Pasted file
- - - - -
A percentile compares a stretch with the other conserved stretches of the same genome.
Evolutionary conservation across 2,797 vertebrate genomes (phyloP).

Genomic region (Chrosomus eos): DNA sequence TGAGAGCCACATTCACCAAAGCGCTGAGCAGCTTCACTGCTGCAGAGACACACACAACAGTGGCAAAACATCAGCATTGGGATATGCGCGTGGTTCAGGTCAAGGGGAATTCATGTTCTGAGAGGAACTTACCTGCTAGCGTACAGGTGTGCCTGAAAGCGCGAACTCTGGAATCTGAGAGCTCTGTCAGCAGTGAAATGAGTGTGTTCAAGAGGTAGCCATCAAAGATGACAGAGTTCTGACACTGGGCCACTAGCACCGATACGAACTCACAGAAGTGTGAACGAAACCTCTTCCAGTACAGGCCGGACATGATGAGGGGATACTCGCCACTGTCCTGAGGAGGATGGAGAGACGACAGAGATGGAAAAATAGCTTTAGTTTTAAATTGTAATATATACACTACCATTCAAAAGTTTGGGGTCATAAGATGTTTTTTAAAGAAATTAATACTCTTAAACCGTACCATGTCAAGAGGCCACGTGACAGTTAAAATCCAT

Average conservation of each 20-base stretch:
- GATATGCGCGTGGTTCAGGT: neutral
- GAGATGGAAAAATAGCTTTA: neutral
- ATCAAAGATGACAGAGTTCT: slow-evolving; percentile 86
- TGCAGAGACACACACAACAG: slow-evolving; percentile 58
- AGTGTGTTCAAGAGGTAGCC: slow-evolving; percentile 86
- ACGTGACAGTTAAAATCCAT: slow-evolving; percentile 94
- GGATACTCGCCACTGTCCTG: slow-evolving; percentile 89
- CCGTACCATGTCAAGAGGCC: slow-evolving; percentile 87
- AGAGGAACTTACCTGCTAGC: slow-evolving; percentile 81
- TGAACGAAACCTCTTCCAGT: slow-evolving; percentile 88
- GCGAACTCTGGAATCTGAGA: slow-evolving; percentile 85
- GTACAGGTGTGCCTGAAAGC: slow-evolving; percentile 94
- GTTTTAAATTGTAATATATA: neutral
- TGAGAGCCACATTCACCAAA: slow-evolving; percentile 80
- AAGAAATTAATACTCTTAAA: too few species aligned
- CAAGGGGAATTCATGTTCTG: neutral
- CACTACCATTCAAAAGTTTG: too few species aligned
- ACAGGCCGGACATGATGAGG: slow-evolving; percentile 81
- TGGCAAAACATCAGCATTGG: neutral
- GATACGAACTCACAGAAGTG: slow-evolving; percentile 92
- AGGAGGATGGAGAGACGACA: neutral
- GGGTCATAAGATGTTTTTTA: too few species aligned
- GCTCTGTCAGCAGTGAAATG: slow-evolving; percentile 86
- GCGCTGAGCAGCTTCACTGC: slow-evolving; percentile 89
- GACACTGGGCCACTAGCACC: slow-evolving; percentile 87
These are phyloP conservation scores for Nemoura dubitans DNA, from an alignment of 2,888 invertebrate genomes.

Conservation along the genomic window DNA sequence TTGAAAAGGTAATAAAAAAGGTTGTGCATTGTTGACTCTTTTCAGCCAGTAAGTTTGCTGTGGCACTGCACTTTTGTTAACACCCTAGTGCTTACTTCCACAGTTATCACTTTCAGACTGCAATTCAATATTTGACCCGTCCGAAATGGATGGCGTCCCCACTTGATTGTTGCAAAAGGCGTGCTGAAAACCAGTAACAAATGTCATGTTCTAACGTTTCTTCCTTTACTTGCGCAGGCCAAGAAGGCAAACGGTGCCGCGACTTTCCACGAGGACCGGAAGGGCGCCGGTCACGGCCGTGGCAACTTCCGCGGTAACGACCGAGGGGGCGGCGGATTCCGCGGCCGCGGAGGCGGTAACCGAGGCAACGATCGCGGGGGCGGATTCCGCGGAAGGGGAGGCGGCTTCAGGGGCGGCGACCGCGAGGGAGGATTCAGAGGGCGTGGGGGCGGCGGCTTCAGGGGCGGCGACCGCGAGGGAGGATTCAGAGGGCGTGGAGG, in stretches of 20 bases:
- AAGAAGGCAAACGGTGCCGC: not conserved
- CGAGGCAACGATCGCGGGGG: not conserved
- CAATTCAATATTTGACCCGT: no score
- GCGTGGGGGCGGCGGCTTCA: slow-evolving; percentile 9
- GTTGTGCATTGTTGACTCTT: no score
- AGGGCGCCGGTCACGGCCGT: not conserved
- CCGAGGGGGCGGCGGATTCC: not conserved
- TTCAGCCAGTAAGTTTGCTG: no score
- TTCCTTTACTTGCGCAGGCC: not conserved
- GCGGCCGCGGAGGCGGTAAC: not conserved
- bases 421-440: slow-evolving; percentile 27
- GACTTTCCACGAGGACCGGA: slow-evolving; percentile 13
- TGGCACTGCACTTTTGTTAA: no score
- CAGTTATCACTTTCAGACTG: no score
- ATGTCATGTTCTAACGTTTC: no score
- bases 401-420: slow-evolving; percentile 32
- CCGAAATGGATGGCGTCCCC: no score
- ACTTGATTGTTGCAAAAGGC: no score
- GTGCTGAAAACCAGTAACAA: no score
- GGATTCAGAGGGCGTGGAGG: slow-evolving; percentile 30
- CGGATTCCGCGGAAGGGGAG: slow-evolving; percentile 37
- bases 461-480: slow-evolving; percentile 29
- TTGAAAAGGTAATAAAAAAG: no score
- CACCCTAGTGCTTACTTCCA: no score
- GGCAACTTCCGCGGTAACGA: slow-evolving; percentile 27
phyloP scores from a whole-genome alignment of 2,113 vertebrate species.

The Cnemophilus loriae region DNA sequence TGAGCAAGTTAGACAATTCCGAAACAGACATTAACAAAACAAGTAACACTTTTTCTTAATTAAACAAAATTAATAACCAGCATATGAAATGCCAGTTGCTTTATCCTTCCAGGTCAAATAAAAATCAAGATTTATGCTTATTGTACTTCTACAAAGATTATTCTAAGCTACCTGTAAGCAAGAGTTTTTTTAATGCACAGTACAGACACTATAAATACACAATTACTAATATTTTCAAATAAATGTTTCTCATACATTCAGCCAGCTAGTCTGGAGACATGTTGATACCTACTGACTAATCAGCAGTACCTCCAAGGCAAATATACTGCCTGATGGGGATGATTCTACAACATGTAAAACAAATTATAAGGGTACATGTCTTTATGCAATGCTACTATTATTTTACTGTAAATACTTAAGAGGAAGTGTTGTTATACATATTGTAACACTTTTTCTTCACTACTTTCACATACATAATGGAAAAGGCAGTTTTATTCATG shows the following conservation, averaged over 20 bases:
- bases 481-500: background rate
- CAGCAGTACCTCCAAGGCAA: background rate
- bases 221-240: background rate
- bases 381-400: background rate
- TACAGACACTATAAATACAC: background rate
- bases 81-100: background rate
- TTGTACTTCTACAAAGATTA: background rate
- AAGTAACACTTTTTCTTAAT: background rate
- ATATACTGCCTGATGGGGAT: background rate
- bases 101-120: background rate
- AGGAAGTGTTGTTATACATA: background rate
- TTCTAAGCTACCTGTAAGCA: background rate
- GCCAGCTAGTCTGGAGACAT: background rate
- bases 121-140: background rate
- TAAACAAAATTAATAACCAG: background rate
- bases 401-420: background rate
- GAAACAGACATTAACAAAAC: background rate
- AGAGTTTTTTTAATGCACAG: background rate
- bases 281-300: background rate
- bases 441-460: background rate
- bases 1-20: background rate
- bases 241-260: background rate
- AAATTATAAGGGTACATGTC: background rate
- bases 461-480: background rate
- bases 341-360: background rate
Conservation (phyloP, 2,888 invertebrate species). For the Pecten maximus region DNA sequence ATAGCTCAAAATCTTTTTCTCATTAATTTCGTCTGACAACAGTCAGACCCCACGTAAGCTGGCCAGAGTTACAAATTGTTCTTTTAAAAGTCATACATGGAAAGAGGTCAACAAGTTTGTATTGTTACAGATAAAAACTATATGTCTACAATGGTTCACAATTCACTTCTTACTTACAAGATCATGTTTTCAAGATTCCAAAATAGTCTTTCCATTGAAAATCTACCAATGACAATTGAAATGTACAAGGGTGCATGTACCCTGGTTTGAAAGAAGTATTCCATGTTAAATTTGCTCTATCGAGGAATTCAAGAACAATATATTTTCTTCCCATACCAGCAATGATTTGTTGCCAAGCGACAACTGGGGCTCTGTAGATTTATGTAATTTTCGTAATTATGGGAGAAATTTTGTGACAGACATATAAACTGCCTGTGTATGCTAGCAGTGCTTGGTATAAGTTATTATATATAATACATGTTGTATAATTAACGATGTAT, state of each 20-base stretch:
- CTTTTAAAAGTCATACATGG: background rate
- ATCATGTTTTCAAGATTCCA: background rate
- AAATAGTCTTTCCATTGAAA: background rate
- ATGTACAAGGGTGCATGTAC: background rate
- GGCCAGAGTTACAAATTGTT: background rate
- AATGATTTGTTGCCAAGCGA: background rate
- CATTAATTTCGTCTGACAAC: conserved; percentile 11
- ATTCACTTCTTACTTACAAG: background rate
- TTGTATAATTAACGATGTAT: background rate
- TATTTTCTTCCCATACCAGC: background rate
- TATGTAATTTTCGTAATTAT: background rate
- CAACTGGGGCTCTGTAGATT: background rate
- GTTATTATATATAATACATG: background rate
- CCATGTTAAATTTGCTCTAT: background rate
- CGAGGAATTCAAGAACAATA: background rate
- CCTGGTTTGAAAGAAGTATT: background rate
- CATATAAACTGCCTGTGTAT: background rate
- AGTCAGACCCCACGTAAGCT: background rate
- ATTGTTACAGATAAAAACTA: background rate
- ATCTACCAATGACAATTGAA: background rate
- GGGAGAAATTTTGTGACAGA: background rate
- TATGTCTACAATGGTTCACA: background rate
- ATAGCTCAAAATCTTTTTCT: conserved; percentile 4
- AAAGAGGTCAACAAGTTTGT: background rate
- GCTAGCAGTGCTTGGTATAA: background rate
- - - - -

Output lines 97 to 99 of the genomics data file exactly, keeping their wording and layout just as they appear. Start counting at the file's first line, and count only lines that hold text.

- GTTATTATATATAATACATG: background rate
- CCATGTTAAATTTGCTCTAT: background rate
- CGAGGAATTCAAGAACAATA: background rate